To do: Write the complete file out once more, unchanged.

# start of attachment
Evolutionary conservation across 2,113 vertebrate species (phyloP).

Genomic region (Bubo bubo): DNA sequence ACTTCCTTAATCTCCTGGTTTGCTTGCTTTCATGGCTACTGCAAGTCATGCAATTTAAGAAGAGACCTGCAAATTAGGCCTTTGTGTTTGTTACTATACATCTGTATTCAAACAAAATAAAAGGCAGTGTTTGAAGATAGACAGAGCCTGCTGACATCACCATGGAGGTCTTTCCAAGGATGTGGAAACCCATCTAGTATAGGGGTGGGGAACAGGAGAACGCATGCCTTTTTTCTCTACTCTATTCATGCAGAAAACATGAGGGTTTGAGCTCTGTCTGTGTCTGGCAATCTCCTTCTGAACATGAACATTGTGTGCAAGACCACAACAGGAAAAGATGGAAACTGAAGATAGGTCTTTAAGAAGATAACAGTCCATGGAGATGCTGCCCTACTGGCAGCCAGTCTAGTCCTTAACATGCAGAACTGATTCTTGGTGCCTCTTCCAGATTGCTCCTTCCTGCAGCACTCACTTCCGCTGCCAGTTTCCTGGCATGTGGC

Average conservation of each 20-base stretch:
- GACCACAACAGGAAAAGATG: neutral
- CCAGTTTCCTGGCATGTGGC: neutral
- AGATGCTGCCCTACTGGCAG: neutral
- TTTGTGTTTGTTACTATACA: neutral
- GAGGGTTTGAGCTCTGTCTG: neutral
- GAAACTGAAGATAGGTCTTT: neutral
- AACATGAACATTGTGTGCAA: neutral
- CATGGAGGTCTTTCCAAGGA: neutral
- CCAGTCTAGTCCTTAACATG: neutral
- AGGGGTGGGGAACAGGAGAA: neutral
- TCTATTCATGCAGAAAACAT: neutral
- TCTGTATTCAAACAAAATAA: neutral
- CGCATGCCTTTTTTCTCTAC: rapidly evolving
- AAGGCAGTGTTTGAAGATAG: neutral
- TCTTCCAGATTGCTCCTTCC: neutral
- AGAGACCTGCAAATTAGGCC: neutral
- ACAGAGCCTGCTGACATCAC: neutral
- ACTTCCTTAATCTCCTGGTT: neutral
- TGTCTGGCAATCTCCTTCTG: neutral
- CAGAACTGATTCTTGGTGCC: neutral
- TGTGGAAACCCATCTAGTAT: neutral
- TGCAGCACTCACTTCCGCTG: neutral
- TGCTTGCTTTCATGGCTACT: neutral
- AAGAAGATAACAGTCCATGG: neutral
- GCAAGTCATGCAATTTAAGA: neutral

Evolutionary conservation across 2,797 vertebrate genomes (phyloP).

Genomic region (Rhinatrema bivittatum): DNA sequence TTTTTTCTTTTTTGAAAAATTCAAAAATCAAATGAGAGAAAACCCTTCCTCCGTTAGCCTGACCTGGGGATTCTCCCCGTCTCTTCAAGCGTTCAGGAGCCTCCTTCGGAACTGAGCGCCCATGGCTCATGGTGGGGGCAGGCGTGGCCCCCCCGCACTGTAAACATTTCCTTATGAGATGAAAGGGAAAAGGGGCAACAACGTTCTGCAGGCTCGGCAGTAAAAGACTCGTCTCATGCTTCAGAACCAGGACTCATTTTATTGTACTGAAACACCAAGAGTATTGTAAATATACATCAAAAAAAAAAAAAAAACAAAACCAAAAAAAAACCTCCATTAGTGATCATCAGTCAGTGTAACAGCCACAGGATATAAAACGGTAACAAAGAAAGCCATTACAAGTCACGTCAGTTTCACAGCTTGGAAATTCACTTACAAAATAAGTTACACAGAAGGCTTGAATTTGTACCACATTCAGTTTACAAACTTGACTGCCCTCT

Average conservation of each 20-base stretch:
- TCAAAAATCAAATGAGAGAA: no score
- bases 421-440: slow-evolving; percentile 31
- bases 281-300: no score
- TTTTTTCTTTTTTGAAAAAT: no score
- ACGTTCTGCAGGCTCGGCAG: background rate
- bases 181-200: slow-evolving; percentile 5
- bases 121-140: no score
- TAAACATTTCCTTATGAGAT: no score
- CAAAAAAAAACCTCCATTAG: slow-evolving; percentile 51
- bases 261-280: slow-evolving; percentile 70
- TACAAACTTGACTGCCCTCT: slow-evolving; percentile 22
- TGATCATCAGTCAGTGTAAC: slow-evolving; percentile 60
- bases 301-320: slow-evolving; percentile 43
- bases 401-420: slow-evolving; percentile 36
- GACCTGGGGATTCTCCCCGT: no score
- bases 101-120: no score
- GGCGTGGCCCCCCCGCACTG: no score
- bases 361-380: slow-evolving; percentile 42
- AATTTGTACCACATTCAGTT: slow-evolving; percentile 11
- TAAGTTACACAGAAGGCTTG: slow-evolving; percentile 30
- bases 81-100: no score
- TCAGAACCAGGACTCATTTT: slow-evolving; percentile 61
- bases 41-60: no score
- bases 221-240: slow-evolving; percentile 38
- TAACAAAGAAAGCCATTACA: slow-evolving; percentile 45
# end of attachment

Evolutionary conservation across 2,113 vertebrate species (phyloP).

Genomic region (Bubo bubo): DNA sequence ACTTCCTTAATCTCCTGGTTTGCTTGCTTTCATGGCTACTGCAAGTCATGCAATTTAAGAAGAGACCTGCAAATTAGGCCTTTGTGTTTGTTACTATACATCTGTATTCAAACAAAATAAAAGGCAGTGTTTGAAGATAGACAGAGCCTGCTGACATCACCATGGAGGTCTTTCCAAGGATGTGGAAACCCATCTAGTATAGGGGTGGGGAACAGGAGAACGCATGCCTTTTTTCTCTACTCTATTCATGCAGAAAACATGAGGGTTTGAGCTCTGTCTGTGTCTGGCAATCTCCTTCTGAACATGAACATTGTGTGCAAGACCACAACAGGAAAAGATGGAAACTGAAGATAGGTCTTTAAGAAGATAACAGTCCATGGAGATGCTGCCCTACTGGCAGCCAGTCTAGTCCTTAACATGCAGAACTGATTCTTGGTGCCTCTTCCAGATTGCTCCTTCCTGCAGCACTCACTTCCGCTGCCAGTTTCCTGGCATGTGGC

Average conservation of each 20-base stretch:
- GACCACAACAGGAAAAGATG: neutral
- CCAGTTTCCTGGCATGTGGC: neutral
- AGATGCTGCCCTACTGGCAG: neutral
- TTTGTGTTTGTTACTATACA: neutral
- GAGGGTTTGAGCTCTGTCTG: neutral
- GAAACTGAAGATAGGTCTTT: neutral
- AACATGAACATTGTGTGCAA: neutral
- CATGGAGGTCTTTCCAAGGA: neutral
- CCAGTCTAGTCCTTAACATG: neutral
- AGGGGTGGGGAACAGGAGAA: neutral
- TCTATTCATGCAGAAAACAT: neutral
- TCTGTATTCAAACAAAATAA: neutral
- CGCATGCCTTTTTTCTCTAC: rapidly evolving
- AAGGCAGTGTTTGAAGATAG: neutral
- TCTTCCAGATTGCTCCTTCC: neutral
- AGAGACCTGCAAATTAGGCC: neutral
- ACAGAGCCTGCTGACATCAC: neutral
- ACTTCCTTAATCTCCTGGTT: neutral
- TGTCTGGCAATCTCCTTCTG: neutral
- CAGAACTGATTCTTGGTGCC: neutral
- TGTGGAAACCCATCTAGTAT: neutral
- TGCAGCACTCACTTCCGCTG: neutral
- TGCTTGCTTTCATGGCTACT: neutral
- AAGAAGATAACAGTCCATGG: neutral
- GCAAGTCATGCAATTTAAGA: neutral

Evolutionary conservation across 2,797 vertebrate genomes (phyloP).

Genomic region (Rhinatrema bivittatum): DNA sequence TTTTTTCTTTTTTGAAAAATTCAAAAATCAAATGAGAGAAAACCCTTCCTCCGTTAGCCTGACCTGGGGATTCTCCCCGTCTCTTCAAGCGTTCAGGAGCCTCCTTCGGAACTGAGCGCCCATGGCTCATGGTGGGGGCAGGCGTGGCCCCCCCGCACTGTAAACATTTCCTTATGAGATGAAAGGGAAAAGGGGCAACAACGTTCTGCAGGCTCGGCAGTAAAAGACTCGTCTCATGCTTCAGAACCAGGACTCATTTTATTGTACTGAAACACCAAGAGTATTGTAAATATACATCAAAAAAAAAAAAAAAACAAAACCAAAAAAAAACCTCCATTAGTGATCATCAGTCAGTGTAACAGCCACAGGATATAAAACGGTAACAAAGAAAGCCATTACAAGTCACGTCAGTTTCACAGCTTGGAAATTCACTTACAAAATAAGTTACACAGAAGGCTTGAATTTGTACCACATTCAGTTTACAAACTTGACTGCCCTCT

Average conservation of each 20-base stretch:
- TCAAAAATCAAATGAGAGAA: no score
- bases 421-440: slow-evolving; percentile 31
- bases 281-300: no score
- TTTTTTCTTTTTTGAAAAAT: no score
- ACGTTCTGCAGGCTCGGCAG: background rate
- bases 181-200: slow-evolving; percentile 5
- bases 121-140: no score
- TAAACATTTCCTTATGAGAT: no score
- CAAAAAAAAACCTCCATTAG: slow-evolving; percentile 51
- bases 261-280: slow-evolving; percentile 70
- TACAAACTTGACTGCCCTCT: slow-evolving; percentile 22
- TGATCATCAGTCAGTGTAAC: slow-evolving; percentile 60
- bases 301-320: slow-evolving; percentile 43
- bases 401-420: slow-evolving; percentile 36
- GACCTGGGGATTCTCCCCGT: no score
- bases 101-120: no score
- GGCGTGGCCCCCCCGCACTG: no score
- bases 361-380: slow-evolving; percentile 42
- AATTTGTACCACATTCAGTT: slow-evolving; percentile 11
- TAAGTTACACAGAAGGCTTG: slow-evolving; percentile 30
- bases 81-100: no score
- TCAGAACCAGGACTCATTTT: slow-evolving; percentile 61
- bases 41-60: no score
- bases 221-240: slow-evolving; percentile 38
- TAACAAAGAAAGCCATTACA: slow-evolving; percentile 45